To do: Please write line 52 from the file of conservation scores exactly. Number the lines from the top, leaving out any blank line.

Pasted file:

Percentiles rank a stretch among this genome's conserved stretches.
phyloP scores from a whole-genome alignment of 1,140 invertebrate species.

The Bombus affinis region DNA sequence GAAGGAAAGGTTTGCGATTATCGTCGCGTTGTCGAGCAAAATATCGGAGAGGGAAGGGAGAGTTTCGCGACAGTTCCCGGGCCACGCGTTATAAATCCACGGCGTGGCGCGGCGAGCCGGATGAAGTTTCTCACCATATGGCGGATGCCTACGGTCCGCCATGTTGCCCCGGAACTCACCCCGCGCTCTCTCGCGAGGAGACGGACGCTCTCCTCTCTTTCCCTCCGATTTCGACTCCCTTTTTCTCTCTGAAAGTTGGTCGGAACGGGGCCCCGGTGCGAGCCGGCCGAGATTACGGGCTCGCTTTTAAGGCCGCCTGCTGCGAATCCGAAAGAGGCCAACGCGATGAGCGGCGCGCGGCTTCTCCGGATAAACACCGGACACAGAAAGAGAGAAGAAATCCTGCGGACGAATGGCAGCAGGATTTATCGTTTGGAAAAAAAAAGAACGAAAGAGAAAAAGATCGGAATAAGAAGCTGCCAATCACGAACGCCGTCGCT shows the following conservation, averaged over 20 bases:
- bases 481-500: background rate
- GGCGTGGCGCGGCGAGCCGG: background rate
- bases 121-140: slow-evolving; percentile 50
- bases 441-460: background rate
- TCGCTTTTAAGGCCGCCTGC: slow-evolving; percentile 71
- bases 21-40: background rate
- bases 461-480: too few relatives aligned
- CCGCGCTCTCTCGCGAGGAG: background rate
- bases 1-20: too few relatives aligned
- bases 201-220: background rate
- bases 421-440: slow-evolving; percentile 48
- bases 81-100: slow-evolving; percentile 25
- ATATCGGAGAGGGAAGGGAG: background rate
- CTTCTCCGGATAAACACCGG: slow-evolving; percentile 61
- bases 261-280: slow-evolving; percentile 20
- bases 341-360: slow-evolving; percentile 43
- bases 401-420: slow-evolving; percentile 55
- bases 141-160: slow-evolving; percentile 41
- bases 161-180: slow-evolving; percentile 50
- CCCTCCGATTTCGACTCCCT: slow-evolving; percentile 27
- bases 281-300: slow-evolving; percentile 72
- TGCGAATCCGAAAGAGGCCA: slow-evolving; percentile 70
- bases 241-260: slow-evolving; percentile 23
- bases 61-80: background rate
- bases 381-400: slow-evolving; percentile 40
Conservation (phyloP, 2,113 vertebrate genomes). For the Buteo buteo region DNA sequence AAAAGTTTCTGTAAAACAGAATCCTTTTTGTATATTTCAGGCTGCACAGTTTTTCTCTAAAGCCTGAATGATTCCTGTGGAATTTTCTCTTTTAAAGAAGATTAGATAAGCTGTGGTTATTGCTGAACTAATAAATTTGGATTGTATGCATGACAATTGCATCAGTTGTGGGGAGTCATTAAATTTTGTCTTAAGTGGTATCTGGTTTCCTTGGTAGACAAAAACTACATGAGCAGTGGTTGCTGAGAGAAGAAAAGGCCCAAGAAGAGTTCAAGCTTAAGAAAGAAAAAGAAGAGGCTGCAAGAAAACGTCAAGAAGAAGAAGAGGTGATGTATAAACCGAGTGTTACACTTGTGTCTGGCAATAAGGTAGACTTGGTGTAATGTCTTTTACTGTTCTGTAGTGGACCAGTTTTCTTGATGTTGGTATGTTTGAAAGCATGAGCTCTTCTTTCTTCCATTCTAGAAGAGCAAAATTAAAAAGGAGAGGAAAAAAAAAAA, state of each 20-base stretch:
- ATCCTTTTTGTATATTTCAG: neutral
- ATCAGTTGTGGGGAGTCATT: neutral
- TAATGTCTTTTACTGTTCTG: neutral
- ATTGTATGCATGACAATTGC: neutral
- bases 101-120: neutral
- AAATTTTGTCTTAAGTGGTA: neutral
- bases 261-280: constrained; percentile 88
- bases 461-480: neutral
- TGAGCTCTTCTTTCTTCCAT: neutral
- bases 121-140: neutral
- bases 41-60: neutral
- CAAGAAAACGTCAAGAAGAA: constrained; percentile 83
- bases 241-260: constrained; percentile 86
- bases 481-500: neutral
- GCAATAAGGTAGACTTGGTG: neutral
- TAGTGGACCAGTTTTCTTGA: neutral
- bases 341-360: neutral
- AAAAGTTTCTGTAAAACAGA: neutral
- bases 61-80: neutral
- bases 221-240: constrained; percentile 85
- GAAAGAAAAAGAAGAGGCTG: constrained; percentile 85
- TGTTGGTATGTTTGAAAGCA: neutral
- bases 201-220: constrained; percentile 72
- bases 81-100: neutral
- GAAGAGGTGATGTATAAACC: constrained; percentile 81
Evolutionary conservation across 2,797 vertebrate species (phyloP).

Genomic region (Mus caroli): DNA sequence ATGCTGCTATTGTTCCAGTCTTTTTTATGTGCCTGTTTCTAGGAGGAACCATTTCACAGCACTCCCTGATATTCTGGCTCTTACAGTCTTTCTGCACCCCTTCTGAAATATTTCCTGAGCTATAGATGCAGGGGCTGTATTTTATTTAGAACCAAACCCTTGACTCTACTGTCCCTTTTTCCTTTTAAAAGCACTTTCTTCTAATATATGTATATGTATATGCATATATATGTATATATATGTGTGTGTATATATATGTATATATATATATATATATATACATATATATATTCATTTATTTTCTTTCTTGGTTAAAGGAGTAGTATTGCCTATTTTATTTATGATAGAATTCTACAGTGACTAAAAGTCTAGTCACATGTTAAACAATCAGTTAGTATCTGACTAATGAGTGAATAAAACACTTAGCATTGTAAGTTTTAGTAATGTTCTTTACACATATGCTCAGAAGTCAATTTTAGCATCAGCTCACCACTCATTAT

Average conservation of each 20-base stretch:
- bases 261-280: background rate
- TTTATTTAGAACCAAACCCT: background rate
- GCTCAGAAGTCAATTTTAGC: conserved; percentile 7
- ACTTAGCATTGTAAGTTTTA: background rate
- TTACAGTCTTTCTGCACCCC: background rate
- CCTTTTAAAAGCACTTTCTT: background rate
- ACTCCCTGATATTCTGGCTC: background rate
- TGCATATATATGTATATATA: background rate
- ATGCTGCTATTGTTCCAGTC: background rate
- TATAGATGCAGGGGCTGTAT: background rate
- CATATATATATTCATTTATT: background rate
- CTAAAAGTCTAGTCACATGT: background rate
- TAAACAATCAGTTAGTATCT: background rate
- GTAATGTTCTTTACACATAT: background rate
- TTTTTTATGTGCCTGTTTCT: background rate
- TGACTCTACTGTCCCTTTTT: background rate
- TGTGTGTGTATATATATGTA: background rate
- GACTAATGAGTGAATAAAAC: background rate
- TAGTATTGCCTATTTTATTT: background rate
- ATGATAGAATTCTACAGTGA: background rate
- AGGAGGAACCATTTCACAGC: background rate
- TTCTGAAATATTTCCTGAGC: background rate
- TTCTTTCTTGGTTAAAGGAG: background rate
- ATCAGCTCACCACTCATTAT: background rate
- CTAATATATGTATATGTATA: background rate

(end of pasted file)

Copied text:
- bases 201-220: constrained; percentile 72